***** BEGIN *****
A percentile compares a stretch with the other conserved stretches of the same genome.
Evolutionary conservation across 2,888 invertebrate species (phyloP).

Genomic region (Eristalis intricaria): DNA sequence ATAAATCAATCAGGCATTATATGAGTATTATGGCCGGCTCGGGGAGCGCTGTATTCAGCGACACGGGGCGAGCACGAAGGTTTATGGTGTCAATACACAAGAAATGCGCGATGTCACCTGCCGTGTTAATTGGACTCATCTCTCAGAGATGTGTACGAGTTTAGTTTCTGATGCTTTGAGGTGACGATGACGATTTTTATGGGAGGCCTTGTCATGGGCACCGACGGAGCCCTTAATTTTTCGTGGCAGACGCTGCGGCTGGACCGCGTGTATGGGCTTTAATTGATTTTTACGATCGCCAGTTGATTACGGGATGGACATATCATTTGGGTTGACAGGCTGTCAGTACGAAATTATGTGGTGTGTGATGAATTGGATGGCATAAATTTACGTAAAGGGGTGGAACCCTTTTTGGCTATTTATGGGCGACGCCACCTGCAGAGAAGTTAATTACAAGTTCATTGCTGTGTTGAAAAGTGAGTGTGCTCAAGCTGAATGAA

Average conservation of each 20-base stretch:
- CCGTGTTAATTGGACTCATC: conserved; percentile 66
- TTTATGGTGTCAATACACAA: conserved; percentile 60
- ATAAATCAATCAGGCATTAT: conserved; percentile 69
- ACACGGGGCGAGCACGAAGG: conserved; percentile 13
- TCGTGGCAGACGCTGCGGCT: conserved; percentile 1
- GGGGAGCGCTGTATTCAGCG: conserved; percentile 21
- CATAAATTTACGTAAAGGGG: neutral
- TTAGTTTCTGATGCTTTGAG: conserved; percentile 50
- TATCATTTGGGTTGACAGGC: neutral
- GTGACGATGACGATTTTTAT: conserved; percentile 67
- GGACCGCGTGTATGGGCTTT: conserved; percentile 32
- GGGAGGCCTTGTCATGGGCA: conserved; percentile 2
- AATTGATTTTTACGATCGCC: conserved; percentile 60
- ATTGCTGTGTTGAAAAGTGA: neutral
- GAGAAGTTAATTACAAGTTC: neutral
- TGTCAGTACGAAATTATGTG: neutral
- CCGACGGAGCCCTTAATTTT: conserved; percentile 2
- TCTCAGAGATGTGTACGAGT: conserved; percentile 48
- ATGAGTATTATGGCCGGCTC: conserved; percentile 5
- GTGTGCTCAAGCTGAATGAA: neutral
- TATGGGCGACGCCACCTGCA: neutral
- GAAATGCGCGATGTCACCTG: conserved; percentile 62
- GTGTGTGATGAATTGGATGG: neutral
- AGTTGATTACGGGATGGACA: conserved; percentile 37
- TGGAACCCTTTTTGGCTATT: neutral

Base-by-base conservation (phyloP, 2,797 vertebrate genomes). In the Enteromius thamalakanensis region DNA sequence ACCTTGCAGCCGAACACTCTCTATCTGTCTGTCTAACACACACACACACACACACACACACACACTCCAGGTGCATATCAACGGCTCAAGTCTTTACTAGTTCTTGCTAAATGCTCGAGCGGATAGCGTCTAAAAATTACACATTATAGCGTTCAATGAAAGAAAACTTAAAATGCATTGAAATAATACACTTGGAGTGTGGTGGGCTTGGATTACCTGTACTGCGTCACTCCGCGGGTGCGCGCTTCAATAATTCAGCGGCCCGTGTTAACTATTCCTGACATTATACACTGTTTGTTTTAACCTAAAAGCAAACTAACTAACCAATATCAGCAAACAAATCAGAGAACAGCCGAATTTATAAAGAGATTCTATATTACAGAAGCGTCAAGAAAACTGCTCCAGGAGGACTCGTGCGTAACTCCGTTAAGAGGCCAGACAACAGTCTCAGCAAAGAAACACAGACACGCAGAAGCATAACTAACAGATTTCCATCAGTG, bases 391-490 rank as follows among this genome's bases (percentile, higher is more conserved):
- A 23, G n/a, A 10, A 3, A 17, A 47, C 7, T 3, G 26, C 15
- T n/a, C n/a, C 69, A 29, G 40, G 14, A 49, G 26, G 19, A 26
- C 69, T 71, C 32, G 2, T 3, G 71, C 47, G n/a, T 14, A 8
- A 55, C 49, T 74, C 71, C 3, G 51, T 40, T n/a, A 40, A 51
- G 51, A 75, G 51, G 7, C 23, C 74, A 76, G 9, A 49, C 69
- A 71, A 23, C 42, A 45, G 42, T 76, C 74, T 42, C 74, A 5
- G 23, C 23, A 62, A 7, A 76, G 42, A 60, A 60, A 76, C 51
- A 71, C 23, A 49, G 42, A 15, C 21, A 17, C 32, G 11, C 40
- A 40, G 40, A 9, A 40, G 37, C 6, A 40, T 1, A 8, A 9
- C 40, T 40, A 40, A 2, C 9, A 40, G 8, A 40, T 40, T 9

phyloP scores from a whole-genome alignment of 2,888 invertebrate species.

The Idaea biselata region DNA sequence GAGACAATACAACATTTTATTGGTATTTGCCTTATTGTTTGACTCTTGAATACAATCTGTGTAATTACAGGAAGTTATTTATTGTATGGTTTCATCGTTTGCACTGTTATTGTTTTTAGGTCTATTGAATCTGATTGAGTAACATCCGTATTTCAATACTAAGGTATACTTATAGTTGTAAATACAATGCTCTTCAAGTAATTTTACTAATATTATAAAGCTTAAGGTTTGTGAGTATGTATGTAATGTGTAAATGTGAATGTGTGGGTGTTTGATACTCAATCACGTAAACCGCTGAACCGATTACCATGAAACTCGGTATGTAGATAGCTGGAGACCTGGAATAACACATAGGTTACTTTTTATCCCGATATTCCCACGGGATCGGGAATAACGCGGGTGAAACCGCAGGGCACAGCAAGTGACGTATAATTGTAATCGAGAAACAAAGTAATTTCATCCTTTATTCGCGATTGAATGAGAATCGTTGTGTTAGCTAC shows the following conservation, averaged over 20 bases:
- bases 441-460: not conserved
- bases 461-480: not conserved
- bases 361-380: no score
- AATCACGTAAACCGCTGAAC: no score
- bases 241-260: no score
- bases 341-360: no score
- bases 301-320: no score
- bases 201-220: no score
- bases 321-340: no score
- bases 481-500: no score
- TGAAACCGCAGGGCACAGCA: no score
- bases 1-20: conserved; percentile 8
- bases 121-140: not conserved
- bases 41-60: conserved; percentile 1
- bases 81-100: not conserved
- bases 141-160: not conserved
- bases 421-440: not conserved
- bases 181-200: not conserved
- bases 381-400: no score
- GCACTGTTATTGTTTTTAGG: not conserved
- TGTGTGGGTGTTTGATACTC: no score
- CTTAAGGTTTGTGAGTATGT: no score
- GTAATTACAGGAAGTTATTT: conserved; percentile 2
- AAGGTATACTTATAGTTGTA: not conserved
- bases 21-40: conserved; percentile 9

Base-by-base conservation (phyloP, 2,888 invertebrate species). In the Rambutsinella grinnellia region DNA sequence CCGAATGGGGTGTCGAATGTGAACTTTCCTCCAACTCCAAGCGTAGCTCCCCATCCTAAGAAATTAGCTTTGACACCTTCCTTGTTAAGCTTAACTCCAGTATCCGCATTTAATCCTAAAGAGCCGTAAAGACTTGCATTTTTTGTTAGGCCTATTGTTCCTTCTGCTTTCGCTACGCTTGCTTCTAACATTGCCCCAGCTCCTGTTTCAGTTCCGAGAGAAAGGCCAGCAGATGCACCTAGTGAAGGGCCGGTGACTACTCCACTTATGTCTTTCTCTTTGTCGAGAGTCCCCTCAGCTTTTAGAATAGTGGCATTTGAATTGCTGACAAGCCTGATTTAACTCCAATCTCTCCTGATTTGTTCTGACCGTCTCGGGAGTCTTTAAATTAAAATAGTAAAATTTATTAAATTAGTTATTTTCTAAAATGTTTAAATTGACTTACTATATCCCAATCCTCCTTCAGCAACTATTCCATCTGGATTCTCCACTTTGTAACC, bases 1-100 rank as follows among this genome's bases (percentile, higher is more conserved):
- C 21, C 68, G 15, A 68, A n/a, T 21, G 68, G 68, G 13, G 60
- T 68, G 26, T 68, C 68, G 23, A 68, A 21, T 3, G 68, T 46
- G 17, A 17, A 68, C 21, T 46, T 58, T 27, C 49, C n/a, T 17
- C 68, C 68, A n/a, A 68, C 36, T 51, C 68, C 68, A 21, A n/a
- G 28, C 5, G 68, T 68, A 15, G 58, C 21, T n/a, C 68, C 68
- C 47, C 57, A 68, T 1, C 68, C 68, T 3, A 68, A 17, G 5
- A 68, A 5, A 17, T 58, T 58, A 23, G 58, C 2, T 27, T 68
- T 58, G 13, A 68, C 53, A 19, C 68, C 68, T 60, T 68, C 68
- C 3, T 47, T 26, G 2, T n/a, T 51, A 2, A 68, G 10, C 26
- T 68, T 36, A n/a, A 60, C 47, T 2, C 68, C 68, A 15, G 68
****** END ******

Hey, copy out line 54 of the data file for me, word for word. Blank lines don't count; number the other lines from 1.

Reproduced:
- bases 1-20: conserved; percentile 8